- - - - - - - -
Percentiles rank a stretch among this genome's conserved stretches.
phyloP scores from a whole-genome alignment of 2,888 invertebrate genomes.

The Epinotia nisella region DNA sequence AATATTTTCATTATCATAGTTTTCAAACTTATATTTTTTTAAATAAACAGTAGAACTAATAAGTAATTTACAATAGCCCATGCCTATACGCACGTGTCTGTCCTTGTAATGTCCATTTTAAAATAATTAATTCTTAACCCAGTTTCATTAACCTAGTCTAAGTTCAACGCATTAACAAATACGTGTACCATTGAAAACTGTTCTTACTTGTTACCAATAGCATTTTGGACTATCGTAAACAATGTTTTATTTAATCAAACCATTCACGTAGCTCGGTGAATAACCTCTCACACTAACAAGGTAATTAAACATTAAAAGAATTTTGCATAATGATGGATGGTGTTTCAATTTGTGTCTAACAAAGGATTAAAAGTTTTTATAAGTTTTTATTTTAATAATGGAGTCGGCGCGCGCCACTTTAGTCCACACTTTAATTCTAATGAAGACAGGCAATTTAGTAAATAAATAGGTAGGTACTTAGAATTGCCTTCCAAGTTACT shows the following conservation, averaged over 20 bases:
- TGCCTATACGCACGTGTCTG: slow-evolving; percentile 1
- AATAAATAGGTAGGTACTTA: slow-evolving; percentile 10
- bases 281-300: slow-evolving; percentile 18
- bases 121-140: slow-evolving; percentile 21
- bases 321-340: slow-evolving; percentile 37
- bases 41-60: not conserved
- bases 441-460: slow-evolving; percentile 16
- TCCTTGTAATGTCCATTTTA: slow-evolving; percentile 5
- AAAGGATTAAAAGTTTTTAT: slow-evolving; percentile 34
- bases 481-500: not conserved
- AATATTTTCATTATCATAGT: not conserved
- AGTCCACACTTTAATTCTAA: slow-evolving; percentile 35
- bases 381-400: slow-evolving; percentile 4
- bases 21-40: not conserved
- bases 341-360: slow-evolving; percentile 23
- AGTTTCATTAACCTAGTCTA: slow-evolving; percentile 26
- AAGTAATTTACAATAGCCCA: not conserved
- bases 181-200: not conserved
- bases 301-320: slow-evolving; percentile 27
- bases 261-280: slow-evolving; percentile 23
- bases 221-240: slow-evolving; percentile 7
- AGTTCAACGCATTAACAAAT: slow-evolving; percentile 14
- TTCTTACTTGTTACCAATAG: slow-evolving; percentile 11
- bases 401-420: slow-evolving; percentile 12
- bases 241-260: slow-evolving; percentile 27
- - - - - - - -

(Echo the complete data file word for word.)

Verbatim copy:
Percentiles rank a stretch among this genome's conserved stretches.
phyloP scores from a whole-genome alignment of 2,888 invertebrate genomes.

The Epinotia nisella region DNA sequence AATATTTTCATTATCATAGTTTTCAAACTTATATTTTTTTAAATAAACAGTAGAACTAATAAGTAATTTACAATAGCCCATGCCTATACGCACGTGTCTGTCCTTGTAATGTCCATTTTAAAATAATTAATTCTTAACCCAGTTTCATTAACCTAGTCTAAGTTCAACGCATTAACAAATACGTGTACCATTGAAAACTGTTCTTACTTGTTACCAATAGCATTTTGGACTATCGTAAACAATGTTTTATTTAATCAAACCATTCACGTAGCTCGGTGAATAACCTCTCACACTAACAAGGTAATTAAACATTAAAAGAATTTTGCATAATGATGGATGGTGTTTCAATTTGTGTCTAACAAAGGATTAAAAGTTTTTATAAGTTTTTATTTTAATAATGGAGTCGGCGCGCGCCACTTTAGTCCACACTTTAATTCTAATGAAGACAGGCAATTTAGTAAATAAATAGGTAGGTACTTAGAATTGCCTTCCAAGTTACT shows the following conservation, averaged over 20 bases:
- TGCCTATACGCACGTGTCTG: slow-evolving; percentile 1
- AATAAATAGGTAGGTACTTA: slow-evolving; percentile 10
- bases 281-300: slow-evolving; percentile 18
- bases 121-140: slow-evolving; percentile 21
- bases 321-340: slow-evolving; percentile 37
- bases 41-60: not conserved
- bases 441-460: slow-evolving; percentile 16
- TCCTTGTAATGTCCATTTTA: slow-evolving; percentile 5
- AAAGGATTAAAAGTTTTTAT: slow-evolving; percentile 34
- bases 481-500: not conserved
- AATATTTTCATTATCATAGT: not conserved
- AGTCCACACTTTAATTCTAA: slow-evolving; percentile 35
- bases 381-400: slow-evolving; percentile 4
- bases 21-40: not conserved
- bases 341-360: slow-evolving; percentile 23
- AGTTTCATTAACCTAGTCTA: slow-evolving; percentile 26
- AAGTAATTTACAATAGCCCA: not conserved
- bases 181-200: not conserved
- bases 301-320: slow-evolving; percentile 27
- bases 261-280: slow-evolving; percentile 23
- bases 221-240: slow-evolving; percentile 7
- AGTTCAACGCATTAACAAAT: slow-evolving; percentile 14
- TTCTTACTTGTTACCAATAG: slow-evolving; percentile 11
- bases 401-420: slow-evolving; percentile 12
- bases 241-260: slow-evolving; percentile 27